Sheila Singleton voted in the Florida presidential primary.
Florida Gov. Ron DeSantis has lost another round in his legal battle to bar felons from voting who have served their time but are unable to pay all court-mandated fines and fees.
One of the plaintiffs challenging the governor’s position in a case before the U.S. Court of Appeals for the 11th Circuit was allowed to vote in the state’s presidential primary election that took place last week.
An 11th Circuit three-judge panel earlier this month rejected DeSantis’ motion to stay a previous action allowing plaintiffs to vote in this month’s primary election. The plaintiffs argued they qualified to vote under a 2018 voter initiative granting voting rights to felons who were not convicted of sexual crimes or murder, provided they served their sentences.
In a March 2 opinion, three justices said the governor’s arguments, including the idea that states could punish based on wealth rather than culpability, likely would not prevail.
“We remain unpersuaded because Appellants have not made a strong showing of likelihood of success on the merits,” the decision states.
In the wake of Florida voters adding Amendment 4 to the state constitution in 2018, the state legislature passed and the governor signed Senate Bill 7066, which required that felons must pay back all legal financial obligations (LFOs) and restitutions, as well as serve their sentences, before they can legally vote in the state.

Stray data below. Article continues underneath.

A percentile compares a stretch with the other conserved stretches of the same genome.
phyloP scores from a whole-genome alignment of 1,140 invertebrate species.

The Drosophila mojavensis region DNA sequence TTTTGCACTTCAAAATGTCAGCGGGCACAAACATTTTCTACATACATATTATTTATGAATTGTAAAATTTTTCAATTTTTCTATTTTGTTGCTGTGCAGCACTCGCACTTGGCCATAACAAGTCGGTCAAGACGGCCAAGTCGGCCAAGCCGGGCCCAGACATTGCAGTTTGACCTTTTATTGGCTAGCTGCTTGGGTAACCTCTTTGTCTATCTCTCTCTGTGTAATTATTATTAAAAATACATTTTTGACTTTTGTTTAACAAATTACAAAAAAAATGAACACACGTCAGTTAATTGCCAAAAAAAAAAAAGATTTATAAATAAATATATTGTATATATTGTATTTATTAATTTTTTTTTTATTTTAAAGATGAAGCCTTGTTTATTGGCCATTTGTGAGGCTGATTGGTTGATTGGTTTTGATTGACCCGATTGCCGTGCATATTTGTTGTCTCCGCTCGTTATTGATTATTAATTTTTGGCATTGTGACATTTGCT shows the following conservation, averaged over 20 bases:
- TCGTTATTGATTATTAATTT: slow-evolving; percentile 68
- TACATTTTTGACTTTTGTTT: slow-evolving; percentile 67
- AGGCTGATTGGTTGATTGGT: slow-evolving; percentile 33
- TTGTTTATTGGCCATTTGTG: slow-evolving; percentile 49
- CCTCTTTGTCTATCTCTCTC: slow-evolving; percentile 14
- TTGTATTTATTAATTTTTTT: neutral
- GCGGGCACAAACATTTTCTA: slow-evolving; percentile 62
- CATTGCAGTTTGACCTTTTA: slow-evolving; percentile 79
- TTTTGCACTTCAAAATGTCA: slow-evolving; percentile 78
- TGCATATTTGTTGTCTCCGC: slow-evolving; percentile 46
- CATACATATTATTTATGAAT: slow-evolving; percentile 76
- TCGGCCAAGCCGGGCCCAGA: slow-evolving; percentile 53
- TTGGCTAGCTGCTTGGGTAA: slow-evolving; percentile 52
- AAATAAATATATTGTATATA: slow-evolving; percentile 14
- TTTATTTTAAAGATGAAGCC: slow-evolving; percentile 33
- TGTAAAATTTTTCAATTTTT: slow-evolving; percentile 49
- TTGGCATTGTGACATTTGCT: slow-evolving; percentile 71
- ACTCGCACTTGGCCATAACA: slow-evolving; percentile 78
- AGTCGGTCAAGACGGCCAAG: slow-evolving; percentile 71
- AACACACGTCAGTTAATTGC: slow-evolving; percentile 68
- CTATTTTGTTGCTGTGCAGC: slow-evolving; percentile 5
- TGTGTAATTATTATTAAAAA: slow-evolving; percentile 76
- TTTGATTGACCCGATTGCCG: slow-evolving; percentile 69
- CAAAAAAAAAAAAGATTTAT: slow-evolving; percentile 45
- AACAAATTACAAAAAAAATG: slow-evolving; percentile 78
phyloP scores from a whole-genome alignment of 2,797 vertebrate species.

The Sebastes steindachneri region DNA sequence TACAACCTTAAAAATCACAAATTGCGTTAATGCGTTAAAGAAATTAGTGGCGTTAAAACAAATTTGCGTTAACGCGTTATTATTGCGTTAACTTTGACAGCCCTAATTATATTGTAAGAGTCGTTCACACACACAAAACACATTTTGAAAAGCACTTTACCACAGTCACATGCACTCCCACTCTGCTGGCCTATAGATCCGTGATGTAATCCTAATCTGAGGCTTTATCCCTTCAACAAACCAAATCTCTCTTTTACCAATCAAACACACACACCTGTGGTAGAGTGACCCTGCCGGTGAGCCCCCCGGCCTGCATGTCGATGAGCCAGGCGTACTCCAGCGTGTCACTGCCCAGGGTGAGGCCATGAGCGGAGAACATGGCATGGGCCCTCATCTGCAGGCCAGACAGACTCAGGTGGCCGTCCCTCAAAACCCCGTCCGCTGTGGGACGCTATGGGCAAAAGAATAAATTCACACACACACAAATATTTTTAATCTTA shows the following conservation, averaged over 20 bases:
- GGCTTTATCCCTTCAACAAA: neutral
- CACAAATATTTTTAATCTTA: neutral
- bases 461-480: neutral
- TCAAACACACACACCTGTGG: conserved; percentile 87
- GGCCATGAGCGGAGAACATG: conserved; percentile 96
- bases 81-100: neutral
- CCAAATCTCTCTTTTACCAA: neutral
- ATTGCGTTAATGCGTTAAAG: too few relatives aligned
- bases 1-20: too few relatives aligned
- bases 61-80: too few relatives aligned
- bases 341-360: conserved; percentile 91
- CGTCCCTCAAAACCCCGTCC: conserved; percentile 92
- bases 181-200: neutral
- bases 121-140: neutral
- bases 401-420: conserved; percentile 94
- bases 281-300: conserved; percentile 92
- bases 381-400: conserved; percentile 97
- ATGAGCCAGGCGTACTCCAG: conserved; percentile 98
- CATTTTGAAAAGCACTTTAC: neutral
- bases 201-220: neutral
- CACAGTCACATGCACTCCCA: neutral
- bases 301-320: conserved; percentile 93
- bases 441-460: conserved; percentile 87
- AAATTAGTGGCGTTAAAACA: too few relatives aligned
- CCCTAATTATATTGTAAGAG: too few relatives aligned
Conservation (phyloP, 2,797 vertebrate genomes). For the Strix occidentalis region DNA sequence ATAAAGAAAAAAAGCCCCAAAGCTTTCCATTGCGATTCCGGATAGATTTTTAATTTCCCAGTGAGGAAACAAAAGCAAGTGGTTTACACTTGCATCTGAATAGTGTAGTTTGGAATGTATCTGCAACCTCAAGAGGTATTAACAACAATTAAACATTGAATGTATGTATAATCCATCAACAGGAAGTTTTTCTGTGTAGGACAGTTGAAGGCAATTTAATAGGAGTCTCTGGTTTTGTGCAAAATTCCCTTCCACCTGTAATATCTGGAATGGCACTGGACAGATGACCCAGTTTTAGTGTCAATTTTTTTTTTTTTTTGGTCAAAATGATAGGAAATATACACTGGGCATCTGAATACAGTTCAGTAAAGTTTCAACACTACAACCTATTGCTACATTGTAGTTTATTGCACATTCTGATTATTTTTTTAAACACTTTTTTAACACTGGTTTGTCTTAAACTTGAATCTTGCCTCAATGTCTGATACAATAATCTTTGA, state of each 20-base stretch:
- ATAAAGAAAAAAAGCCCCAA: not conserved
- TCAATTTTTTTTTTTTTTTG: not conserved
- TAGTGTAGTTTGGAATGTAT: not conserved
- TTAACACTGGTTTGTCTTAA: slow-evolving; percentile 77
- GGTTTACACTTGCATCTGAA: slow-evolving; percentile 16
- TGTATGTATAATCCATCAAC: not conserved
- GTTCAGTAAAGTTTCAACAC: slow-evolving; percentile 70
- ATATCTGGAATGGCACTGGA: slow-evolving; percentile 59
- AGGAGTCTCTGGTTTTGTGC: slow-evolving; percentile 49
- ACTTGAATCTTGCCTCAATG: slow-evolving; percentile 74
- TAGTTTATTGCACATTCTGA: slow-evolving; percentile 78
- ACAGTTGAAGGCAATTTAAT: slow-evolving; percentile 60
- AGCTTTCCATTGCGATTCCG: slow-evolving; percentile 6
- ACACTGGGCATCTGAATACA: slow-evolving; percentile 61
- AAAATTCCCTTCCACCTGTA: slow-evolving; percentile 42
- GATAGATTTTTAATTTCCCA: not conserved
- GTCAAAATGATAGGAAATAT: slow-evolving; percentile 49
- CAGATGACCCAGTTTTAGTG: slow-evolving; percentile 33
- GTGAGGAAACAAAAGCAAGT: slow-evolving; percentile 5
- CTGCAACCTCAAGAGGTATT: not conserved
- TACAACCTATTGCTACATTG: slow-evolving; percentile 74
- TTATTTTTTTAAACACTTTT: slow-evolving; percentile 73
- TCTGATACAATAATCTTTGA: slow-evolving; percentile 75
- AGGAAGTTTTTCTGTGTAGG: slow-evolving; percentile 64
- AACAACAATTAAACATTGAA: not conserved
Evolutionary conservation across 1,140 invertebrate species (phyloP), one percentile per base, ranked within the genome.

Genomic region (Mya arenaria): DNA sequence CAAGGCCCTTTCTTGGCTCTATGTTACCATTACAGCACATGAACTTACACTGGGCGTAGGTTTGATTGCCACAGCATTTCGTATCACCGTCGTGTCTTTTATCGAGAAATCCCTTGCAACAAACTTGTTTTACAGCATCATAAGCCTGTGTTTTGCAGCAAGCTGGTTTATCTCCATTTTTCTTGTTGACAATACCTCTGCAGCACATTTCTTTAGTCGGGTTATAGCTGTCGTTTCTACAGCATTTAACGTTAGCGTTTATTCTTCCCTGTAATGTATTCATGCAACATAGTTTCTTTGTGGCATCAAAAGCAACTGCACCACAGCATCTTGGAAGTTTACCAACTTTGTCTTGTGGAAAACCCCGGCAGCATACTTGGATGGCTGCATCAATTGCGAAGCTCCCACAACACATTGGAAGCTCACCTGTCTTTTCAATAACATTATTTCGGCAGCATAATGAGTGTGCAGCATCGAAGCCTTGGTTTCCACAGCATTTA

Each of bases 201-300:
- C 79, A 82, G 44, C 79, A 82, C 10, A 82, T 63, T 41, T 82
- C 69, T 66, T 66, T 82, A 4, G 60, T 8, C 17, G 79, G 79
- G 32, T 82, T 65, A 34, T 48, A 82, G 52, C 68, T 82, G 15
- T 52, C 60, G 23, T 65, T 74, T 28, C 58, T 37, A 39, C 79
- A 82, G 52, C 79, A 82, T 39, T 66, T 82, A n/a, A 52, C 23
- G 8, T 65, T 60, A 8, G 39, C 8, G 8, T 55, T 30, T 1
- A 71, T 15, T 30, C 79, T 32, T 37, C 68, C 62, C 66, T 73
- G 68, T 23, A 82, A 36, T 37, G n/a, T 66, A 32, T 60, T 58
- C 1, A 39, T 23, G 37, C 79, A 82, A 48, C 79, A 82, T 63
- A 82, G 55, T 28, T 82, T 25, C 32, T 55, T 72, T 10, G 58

A legal challenge to that law, which has been waged by the Southern Poverty Law Center (SPLC) and other groups, argues that requiring felons to pay their LFOs in full as a condition to restore their voting rights amounts to a modern-day poll tax and is unconstitutional.
“We are glad that the court has essentially reaffirmed its decision that SB 7066 is an unconstitutional law that further penalizes poor people simply because they cannot afford to pay what, in our clients’ case, amounts to thousands of dollars in LFOs,” SPLC attorney Nancy Abudu said in a recent statement to The News Service of Florida.
An SPLC spokesman told the Florida Record that the center’s clients’ case has been combined with three other pending cases and that the 11th Circuit is expected to reexamine the felon voting issues en blanc this spring.
“I know that one of the two clients we have in our case … (could not) vote Tuesday because she’s registered independent, and only party members can vote in the presidential selection process,” the spokesman told the Florida Record in an email. “... But our client Sheila Singleton voted early in the primary on March 3.”
The outcome of the case before the full 11th Circuit will determine whether voting rights will be restored to up to 1.4 million Floridians who may be covered by Amendment 4.